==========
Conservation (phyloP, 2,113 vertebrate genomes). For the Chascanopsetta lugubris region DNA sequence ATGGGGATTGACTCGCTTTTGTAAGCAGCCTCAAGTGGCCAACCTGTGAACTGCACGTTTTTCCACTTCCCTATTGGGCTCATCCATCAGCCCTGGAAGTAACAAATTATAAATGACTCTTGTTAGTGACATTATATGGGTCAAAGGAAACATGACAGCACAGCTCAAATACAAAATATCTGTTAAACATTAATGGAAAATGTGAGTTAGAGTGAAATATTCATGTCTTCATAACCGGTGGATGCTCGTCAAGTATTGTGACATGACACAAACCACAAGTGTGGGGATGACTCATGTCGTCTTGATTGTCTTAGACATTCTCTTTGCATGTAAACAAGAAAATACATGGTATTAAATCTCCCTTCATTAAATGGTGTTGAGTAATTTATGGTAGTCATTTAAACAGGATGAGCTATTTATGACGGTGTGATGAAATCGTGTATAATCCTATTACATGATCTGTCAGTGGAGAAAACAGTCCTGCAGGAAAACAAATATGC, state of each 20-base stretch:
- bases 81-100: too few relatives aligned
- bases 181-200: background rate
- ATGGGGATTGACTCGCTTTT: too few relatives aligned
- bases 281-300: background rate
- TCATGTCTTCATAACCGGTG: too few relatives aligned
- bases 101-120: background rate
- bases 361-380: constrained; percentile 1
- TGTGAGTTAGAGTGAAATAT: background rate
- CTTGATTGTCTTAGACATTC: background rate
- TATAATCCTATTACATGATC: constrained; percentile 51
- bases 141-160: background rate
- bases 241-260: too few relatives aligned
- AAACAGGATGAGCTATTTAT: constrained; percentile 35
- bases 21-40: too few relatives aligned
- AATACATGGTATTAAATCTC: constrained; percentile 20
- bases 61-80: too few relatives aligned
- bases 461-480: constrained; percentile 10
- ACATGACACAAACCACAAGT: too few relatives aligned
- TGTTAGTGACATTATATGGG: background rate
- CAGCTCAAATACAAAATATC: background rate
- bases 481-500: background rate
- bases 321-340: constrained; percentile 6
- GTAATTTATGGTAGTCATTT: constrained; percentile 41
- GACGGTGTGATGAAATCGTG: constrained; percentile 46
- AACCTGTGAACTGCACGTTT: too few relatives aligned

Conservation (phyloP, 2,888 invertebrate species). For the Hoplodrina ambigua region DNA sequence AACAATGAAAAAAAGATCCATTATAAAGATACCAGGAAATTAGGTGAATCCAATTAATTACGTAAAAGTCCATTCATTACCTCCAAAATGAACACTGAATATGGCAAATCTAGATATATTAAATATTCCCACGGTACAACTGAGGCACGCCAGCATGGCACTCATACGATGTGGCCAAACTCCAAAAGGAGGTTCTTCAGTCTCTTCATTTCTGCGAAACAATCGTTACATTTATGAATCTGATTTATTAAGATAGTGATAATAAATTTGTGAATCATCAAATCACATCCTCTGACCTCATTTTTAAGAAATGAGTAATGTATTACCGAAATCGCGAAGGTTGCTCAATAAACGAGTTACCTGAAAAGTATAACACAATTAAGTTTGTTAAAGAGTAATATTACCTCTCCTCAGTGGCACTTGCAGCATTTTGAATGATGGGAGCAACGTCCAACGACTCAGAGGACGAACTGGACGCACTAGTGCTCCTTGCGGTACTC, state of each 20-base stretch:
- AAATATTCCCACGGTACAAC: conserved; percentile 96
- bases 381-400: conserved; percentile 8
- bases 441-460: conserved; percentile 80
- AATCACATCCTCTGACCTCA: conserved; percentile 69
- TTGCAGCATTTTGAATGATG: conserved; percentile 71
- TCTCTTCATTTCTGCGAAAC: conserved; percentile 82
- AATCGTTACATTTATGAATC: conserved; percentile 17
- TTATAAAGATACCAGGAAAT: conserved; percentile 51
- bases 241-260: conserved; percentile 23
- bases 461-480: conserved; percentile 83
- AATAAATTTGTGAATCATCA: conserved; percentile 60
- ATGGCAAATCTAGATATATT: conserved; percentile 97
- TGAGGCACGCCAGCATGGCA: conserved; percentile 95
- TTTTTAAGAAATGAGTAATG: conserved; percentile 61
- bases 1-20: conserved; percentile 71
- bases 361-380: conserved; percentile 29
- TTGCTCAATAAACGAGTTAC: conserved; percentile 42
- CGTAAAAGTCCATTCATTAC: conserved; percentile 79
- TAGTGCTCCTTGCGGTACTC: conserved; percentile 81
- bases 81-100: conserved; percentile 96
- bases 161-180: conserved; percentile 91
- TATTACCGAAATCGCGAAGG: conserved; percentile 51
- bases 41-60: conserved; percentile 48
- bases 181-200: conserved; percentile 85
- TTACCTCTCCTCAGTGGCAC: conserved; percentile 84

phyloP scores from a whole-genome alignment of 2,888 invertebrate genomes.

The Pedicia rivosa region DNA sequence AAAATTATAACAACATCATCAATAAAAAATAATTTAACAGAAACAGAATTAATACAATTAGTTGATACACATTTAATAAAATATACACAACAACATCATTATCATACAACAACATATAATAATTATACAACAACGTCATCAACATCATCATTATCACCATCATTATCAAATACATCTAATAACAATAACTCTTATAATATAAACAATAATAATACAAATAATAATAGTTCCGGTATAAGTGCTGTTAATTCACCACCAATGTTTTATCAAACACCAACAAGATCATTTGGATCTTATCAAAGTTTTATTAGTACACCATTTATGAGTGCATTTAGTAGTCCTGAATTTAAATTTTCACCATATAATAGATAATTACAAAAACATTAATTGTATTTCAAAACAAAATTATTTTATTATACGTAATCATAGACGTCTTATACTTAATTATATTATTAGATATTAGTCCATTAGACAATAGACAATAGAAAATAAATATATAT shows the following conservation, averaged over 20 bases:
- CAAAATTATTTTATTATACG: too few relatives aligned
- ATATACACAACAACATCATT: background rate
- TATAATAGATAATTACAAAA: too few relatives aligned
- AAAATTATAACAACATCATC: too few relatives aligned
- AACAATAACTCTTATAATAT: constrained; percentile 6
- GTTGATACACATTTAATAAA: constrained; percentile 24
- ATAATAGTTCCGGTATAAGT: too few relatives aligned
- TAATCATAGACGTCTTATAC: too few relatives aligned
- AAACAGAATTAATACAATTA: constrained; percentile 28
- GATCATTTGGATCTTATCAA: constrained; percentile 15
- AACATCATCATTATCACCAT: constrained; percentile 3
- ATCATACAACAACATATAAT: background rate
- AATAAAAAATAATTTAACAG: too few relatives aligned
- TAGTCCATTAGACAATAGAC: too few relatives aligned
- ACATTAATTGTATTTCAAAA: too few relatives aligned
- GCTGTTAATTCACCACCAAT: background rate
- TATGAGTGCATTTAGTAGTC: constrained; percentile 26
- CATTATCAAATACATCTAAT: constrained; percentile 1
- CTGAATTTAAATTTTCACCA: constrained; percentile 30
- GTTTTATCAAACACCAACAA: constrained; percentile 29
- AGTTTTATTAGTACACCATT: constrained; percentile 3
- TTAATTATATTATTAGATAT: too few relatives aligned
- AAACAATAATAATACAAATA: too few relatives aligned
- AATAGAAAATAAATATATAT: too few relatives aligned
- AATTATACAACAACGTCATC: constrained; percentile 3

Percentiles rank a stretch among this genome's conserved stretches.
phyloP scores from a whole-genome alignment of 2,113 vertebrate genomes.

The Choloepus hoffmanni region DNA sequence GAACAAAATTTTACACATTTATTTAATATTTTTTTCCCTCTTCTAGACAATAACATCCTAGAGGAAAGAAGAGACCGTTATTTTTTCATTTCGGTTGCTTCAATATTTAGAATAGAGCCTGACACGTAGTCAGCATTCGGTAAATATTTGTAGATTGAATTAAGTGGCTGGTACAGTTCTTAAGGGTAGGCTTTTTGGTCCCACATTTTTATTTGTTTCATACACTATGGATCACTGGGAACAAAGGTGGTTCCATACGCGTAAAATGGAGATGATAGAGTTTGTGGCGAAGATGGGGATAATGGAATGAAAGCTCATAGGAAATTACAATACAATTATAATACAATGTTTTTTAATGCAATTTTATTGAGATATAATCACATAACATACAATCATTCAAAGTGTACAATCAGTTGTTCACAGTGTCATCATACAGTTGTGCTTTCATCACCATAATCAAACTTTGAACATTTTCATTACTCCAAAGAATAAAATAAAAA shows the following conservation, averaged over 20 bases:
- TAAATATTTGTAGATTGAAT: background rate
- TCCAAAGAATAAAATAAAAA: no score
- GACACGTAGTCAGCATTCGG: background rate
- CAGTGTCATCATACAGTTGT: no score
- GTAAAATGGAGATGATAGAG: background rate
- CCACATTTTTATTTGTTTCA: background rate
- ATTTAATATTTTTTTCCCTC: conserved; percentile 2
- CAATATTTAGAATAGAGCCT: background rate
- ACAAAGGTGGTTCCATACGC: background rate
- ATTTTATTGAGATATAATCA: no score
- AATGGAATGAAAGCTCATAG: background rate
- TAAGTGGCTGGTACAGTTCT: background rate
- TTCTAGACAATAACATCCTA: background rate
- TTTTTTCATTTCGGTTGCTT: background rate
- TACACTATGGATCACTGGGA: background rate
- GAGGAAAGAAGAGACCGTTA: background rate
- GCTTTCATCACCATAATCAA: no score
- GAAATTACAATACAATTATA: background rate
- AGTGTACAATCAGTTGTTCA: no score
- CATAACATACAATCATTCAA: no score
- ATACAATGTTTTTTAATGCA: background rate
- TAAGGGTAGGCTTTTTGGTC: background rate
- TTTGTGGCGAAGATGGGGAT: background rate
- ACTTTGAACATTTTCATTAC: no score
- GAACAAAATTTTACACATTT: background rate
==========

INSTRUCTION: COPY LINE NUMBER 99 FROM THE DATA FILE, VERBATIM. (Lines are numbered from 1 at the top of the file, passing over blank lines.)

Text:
- GCTTTCATCACCATAATCAA: no score